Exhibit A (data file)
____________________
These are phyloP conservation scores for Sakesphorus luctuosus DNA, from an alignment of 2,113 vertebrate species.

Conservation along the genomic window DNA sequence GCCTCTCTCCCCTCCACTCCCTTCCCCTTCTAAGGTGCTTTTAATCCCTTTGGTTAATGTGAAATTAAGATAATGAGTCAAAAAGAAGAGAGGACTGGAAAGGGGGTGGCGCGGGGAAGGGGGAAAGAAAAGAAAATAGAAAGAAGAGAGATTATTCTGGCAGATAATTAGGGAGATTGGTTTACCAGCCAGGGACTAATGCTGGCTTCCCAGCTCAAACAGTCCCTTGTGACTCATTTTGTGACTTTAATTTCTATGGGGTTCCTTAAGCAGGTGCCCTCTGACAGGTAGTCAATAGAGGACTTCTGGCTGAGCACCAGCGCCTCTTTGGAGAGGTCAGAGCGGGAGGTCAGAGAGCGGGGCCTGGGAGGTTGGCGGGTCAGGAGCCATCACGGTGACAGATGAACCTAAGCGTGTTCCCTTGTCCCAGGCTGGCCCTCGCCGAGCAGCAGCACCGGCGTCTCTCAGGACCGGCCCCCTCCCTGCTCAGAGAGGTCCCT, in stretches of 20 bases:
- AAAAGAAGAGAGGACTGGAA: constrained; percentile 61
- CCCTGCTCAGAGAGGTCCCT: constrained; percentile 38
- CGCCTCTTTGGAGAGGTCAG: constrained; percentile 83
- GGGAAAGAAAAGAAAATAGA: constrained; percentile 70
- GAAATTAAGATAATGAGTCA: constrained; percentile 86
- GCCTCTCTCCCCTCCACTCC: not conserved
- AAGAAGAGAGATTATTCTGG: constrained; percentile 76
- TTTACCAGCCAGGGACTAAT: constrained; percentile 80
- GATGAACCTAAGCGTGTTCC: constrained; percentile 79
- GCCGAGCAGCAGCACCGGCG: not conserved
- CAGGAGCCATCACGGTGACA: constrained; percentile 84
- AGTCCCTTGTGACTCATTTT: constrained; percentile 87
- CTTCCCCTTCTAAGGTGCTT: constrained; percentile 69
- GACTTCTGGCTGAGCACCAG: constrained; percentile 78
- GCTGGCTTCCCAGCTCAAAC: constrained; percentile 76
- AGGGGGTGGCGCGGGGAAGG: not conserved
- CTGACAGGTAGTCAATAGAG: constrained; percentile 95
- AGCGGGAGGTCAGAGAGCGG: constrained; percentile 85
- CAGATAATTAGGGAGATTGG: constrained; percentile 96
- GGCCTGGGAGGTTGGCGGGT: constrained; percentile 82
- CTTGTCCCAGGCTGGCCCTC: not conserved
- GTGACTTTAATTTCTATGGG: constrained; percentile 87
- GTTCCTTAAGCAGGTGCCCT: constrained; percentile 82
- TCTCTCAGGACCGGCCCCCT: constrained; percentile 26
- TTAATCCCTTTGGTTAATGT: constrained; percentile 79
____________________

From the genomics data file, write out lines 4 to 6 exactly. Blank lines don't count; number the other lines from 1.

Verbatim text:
- CCCTGCTCAGAGAGGTCCCT: constrained; percentile 38
- CGCCTCTTTGGAGAGGTCAG: constrained; percentile 83
- GGGAAAGAAAAGAAAATAGA: constrained; percentile 70